Larry Page recently replaced Eric Schmidt as the CEO of Google, and he's made some interesting changes.
According to BusinessInsider.com, one of Larry's passions is social networking, and so he's decided to make sure his employees are better at it. Larry is said to have sent a confidential memo to select employees, dictating that 25 percent of their annual bonus will depend on how their 2011 Social Networking strategy performs.
In my opinion, this is a great strategy. Far too often employee compensation is based on a predetermined HR decision, or worse, the subjective viewpoint of an individual manager. Matching metrics and the achievement of specific tasks to compensation reduces the amount of arguing among team members and helps ensure that everyone is treated fairly. It also reduces decision-making complexity on the manager's part.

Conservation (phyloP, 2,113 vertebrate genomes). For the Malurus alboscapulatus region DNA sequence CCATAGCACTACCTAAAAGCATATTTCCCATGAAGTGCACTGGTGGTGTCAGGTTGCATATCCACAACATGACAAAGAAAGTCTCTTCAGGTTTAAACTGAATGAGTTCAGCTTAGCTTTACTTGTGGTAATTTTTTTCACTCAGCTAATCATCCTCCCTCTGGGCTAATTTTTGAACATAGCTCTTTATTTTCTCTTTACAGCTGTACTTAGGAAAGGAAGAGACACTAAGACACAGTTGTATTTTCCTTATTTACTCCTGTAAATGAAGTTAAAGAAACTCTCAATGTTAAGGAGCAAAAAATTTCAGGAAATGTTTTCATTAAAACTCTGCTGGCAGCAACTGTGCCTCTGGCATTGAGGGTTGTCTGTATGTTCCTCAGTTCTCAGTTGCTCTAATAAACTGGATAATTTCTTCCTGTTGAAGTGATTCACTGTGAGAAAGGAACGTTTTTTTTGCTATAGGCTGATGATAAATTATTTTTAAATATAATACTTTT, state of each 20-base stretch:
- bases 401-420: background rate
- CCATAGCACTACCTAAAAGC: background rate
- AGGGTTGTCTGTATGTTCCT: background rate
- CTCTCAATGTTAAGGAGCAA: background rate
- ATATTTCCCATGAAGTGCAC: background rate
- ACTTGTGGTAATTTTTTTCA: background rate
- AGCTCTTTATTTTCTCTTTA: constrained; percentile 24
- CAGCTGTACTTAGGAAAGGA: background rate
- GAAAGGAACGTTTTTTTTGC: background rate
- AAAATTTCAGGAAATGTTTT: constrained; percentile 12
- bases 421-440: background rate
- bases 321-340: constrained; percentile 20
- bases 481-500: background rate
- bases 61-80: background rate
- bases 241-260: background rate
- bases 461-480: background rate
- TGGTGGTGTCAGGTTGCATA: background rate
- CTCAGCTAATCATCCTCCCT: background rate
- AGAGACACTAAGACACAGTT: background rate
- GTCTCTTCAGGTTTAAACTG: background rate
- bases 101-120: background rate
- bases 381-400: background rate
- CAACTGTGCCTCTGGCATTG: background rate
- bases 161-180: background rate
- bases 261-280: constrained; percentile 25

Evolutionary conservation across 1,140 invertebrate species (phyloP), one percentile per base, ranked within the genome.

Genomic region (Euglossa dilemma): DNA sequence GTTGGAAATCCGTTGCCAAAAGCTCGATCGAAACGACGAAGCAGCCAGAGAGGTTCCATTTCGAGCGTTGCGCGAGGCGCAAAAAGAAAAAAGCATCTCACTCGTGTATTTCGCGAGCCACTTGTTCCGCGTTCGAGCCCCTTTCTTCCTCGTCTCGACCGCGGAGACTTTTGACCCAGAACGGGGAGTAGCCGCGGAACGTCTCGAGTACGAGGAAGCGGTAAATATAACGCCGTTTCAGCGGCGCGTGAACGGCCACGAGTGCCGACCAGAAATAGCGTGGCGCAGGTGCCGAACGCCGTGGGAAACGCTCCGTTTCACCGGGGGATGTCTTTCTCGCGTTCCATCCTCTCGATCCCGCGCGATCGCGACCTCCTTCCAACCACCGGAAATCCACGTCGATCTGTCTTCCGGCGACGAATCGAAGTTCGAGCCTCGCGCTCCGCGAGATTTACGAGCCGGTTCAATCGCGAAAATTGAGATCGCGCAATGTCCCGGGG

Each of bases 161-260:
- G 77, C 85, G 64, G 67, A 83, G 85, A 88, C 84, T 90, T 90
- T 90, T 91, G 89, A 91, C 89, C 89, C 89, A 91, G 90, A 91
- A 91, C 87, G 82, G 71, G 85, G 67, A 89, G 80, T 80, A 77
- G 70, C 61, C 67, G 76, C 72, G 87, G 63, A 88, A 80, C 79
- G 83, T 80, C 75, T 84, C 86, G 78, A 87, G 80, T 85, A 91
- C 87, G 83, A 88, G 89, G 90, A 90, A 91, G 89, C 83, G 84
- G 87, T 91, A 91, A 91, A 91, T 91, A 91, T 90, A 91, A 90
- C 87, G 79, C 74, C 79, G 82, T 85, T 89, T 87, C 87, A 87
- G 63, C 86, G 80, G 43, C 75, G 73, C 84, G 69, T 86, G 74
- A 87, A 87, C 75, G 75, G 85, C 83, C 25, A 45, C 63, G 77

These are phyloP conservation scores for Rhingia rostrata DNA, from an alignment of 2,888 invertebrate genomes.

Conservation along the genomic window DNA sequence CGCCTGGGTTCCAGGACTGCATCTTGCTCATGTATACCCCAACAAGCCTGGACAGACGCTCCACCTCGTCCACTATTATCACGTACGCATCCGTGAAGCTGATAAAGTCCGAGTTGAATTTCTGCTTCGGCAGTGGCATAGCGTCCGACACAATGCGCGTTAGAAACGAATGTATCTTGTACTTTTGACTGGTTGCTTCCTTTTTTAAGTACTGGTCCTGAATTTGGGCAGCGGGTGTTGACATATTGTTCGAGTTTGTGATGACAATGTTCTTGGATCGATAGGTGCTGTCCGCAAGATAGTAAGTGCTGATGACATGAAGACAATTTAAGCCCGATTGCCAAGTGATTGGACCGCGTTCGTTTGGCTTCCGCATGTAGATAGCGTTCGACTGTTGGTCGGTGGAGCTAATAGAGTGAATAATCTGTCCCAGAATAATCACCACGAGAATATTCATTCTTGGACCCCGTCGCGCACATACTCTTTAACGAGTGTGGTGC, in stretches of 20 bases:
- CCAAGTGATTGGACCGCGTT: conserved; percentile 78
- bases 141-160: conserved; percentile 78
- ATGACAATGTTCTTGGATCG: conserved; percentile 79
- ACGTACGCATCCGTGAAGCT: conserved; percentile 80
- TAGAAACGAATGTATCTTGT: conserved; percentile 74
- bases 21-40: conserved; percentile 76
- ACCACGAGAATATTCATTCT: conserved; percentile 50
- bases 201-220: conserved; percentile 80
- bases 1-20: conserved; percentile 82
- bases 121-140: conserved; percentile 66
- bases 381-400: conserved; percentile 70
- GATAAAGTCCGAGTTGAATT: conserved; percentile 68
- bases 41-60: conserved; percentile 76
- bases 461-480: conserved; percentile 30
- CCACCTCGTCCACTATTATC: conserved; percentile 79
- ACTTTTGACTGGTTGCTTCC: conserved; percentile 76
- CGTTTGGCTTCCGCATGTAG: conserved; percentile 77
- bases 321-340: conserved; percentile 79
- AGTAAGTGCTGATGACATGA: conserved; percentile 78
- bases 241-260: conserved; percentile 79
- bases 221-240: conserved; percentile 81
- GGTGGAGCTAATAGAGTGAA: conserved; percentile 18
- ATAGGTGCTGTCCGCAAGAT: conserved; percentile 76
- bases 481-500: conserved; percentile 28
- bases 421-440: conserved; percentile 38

The danger of a move like Larry's is that the definition of "performance" is too vague. If you are going to issue an ultimatum like this, you'd better be sure you can measure it, and that you clearly communicate your expectations in advance. For instance, in the case of Google, which employees are responsible for which aspects of project "Emerald Sea," and what will they do exactly to get those bonuses?
Ultimatums can drive employee motivation and boost productivity if done right, but they can be destructive if done wrong. You don't, for example, want to tell your people that they will be laid off or fired if they don't make their numbers, for this will merely paralyze them. You also want to make sure that your request is not unreasonable or irrational, and that you aren't springing it on employees without giving them adequate time to prepare. And finally, you must follow through. Nothing is more ineffective than an ultimatum that is not delivered upon.